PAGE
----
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Last updated on April 16, 2014 at 1:21 EDT

Dark Knight’s Duels Will Leave You Breathless

July 26, 2008

With a record-breaking opening weekend in America tucked under its utility bat-belt, Christopher Nolan’s dark, brooding sequel swoops on to these shores amid a storm of hype and feverish anticipation.

No film could live up to such expectations, but The Dark Knight soars tantalisingly close, probing the inner demons of Gotham’s favourite crime-fighter as he duels with his most famous adversary.

The death of Heath Ledger from an accidental overdose of prescription medication casts a long shadow over Nolan’s gloomy picture, adding a tragic dimension to The Joker.

Ledger’s powerhouse portrayal of the demented clown with an unquenchable thirst for anarchy is being tipped for an Oscar.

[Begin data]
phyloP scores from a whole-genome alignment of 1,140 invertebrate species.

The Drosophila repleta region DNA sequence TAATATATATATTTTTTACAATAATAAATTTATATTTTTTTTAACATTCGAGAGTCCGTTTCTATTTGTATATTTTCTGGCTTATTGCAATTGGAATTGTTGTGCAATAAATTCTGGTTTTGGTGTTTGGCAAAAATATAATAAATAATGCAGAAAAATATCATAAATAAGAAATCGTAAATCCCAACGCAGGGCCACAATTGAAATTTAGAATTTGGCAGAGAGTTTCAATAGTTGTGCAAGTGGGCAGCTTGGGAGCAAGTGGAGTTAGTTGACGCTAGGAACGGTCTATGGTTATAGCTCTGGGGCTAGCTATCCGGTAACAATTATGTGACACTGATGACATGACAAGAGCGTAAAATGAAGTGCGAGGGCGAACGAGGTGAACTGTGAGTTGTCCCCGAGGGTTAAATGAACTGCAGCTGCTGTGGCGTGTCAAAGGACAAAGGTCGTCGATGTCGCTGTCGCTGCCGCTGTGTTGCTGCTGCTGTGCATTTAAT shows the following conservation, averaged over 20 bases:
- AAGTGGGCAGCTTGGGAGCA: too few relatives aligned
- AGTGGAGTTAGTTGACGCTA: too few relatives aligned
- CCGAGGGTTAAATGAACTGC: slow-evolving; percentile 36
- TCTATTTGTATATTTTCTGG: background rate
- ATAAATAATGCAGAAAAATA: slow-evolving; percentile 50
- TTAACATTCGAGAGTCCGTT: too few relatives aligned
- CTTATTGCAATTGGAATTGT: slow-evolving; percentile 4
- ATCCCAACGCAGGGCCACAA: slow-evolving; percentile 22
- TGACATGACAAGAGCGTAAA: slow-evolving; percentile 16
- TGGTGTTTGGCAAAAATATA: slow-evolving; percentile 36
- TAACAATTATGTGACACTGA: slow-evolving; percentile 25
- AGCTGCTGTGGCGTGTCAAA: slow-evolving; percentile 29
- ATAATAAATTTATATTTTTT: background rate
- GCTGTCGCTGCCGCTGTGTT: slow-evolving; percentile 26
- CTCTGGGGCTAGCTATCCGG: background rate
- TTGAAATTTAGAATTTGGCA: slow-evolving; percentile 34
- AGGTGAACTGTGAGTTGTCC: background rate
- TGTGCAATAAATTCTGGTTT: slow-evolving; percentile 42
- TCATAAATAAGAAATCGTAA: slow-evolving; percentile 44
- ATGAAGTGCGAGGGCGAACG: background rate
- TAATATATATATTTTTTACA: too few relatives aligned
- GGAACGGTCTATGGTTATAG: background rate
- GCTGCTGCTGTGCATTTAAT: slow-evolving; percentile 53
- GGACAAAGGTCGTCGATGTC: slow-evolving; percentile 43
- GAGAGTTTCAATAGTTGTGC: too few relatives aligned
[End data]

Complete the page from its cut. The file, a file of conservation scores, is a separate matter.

Certainly, it’s a dazzling performance – a far cry from Jack Nicholson’s camp trickster in Tim Burton’s Batman.

However, he is not the film’s most intriguing or affecting villain. That honour belongs to Aaron Eckhart as the fatally flawed District Attorney Harvey Dent, whose metamorphosis into vengeful Two- Face is riveting.

Nolan builds on the solid framework of Batman Begins to deliver even more eye-popping action sequences, including a high-speed chase on the Bat-Pod through Gotham, which reaches a crescendo with an 18- wheeler flipping end over end.

The director shot many of these set pieces with IMAX cameras – a first for a major feature film – and on the gargantuan canvas of these special cinemas, The Dark Knight leaves you breathless.

Having vanquished The Scarecrow, millionaire Bruce Wayne continues his crusade against crime aided by Lieutenant Jim Gordon and District Attorney Harvey Dent, who is romantically involved with old flame Rachel Dawes.

Crime figures soar when deranged criminal mastermind the Joker declares war on the man in the cowl.

As the people of Gotham turn against their saviour, Bruce relies on loyal butler Alfred and Wayne Enterprises technical genius Lucius Fox to stop him falling into the abyss.

(c) 2008 Herald Express (Torquay UK). Provided by ProQuest Information and Learning. All rights Reserved.